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Review: The Lifeboat by Charlotte Rogan

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Hold up! Before you read on, please read this...

This post was published more than 5 years ago

I keep old posts on the site because I often enjoy reading old content on other people's sites. Not everything that is old is bad. It can be interesting to see how views have changed over time: for example, how my strident teenage views have mellowed and matured.

But given the age of this post, please bear in mind:

  • My views might very well have changed in the 5 years since I wrote this post. I have written some very silly things over the years, many of which I find pretty embarrassing today.
  • This post might use language in ways which I would now consider highly inappropriate or offensive.
  • Factual information might be outdated.
  • Links might be broken; embedded material might not appear properly.

Okay. Consider yourself duly warned. Read on...

I was really attracted to the idea of this book: 39 passengers on a lifeboat struggling for survival, making tough choices, and operating within a tricky ethical and moral framework.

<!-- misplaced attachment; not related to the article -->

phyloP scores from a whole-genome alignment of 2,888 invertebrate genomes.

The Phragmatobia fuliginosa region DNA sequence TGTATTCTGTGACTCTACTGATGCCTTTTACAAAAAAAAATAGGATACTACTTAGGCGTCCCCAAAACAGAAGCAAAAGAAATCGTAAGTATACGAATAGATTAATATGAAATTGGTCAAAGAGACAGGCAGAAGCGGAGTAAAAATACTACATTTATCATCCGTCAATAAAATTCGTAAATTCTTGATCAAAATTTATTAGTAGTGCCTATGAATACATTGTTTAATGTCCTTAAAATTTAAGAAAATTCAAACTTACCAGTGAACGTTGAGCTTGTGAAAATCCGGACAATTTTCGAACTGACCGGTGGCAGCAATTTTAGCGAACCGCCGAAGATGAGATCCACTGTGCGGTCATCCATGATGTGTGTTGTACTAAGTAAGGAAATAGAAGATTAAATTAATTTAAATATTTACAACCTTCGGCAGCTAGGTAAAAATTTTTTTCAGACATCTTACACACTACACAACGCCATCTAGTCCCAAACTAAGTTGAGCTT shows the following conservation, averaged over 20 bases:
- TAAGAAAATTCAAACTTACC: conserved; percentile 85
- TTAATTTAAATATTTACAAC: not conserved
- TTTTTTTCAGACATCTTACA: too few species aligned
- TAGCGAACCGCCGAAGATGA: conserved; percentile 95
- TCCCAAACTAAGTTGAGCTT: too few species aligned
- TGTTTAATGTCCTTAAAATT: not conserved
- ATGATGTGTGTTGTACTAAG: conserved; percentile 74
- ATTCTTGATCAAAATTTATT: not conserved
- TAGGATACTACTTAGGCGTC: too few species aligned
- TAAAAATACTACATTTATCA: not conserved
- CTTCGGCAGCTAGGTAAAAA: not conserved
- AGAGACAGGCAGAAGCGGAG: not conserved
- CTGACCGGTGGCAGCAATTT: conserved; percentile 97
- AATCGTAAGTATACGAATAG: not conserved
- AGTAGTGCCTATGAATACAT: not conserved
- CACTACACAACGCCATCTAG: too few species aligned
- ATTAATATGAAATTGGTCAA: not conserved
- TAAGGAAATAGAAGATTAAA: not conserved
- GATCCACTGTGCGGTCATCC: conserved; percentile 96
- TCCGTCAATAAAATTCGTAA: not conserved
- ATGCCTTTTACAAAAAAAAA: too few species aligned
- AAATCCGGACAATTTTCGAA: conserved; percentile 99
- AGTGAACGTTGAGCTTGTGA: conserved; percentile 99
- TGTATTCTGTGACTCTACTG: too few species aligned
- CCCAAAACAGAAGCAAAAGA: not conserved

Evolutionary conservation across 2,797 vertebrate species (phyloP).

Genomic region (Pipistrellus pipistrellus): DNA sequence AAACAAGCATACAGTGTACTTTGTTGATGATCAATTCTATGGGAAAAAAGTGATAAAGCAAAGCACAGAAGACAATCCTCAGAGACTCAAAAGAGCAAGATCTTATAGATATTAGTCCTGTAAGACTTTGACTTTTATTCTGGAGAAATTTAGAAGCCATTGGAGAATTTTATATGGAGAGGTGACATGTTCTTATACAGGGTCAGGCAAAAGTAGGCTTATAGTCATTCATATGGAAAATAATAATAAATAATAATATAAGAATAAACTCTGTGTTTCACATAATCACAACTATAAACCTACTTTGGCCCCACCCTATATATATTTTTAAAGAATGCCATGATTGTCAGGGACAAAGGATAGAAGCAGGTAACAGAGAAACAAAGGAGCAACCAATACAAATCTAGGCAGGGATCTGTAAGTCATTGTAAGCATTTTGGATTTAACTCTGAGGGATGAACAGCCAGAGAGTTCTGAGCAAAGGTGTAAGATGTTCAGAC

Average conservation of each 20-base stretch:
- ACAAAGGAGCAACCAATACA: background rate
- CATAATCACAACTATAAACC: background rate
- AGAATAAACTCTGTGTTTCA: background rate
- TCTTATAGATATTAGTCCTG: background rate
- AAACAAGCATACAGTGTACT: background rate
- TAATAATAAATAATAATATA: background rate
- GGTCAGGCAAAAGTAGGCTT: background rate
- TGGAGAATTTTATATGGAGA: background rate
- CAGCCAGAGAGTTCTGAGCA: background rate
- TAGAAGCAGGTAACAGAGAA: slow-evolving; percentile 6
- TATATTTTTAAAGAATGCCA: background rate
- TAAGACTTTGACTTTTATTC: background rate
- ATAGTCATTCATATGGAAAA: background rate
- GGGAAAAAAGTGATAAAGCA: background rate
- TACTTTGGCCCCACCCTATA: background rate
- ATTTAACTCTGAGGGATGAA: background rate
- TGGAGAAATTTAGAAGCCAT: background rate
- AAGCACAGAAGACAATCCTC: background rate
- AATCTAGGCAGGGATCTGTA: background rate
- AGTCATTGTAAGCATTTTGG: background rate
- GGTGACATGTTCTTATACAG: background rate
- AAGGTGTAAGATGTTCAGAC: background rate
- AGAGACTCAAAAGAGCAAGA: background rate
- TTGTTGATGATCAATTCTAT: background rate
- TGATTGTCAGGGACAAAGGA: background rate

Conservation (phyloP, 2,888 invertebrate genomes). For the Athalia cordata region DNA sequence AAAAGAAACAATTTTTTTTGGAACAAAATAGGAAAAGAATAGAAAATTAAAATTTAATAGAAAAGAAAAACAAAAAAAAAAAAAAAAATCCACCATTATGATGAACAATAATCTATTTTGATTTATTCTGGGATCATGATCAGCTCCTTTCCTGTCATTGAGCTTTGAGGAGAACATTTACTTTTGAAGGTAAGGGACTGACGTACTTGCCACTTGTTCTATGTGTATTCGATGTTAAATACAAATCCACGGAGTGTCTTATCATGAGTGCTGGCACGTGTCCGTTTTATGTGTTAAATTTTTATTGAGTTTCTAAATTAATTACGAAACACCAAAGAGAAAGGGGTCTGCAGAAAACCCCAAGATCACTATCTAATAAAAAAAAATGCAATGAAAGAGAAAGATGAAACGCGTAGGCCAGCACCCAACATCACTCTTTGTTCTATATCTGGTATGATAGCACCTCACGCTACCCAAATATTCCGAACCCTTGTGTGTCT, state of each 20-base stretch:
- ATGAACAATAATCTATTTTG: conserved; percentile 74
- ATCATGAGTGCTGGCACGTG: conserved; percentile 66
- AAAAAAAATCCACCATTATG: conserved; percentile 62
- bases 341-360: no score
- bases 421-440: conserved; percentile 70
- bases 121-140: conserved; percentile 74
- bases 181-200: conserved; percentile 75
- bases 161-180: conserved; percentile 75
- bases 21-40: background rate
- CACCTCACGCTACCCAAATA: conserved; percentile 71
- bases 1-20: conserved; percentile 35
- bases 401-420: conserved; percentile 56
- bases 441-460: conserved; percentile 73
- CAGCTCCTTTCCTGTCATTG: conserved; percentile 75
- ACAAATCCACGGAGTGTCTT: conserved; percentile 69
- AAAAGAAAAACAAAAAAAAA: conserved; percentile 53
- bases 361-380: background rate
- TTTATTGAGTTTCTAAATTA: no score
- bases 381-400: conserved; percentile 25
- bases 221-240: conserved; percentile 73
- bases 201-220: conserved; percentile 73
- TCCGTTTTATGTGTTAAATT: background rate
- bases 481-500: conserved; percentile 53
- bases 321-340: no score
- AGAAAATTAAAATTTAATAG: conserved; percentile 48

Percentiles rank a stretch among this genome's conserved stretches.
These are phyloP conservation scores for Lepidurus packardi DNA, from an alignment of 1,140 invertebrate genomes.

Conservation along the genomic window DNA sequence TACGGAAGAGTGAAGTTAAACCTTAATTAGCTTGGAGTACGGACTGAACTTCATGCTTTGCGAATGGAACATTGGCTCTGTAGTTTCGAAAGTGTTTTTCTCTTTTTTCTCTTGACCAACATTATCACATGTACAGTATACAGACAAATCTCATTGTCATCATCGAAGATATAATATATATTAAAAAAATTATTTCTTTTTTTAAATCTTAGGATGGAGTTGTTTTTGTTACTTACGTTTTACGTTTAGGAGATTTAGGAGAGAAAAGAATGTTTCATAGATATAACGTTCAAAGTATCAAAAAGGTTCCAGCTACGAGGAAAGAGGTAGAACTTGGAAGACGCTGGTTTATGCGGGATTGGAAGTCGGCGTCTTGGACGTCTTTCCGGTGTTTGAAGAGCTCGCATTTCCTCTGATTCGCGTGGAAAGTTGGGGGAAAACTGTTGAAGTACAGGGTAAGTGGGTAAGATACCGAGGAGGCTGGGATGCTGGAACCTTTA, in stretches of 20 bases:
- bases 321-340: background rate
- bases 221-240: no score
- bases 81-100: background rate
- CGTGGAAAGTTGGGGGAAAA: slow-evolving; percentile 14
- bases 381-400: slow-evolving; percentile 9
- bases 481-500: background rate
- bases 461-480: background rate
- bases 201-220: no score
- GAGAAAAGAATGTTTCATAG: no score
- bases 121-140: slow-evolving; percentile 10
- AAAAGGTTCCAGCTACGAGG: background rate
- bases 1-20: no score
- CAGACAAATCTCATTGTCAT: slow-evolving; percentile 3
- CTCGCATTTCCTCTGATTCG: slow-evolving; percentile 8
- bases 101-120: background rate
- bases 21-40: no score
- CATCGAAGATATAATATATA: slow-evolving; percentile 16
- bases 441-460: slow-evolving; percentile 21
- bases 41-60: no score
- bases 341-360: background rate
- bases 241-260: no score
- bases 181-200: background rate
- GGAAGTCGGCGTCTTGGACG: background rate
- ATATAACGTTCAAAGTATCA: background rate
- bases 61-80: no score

But the book didn’t live up to its promise. The characters were poorly developed, and I simply didn’t care about them. The single first-person narrative structure lessened the reader’s ability to interpret the situation from multiple points of view. This problem is worsened by the narrator being a dull, submissive, self-centred bore. There are too many flashbacks to the time prior to the sinking of the ship, and too much of the story is set after the final passengers have been rescued. The dilemmas were framed in the predominantly Christian ethical framework of the early 20th century, which was very limiting. And, predictably, there was a church figure amongst the passengers on the lifeboat. Even reading that last sentence alone, you can probably guess his fate.

This is a short book, but it was a struggle to plough through. It had enjoyable moments and passages, but the narrative structure of the story and the period in which it was set both conspired to constrict the moral and ethical superstructure to such an extent that it ceased to be interesting.

In summary, the premise is great, but the execution is poor.

The Lifeboat is available now from amazon.co.uk in paperback and on Kindle.

This 1,834th post was filed under: Book Reviews, .






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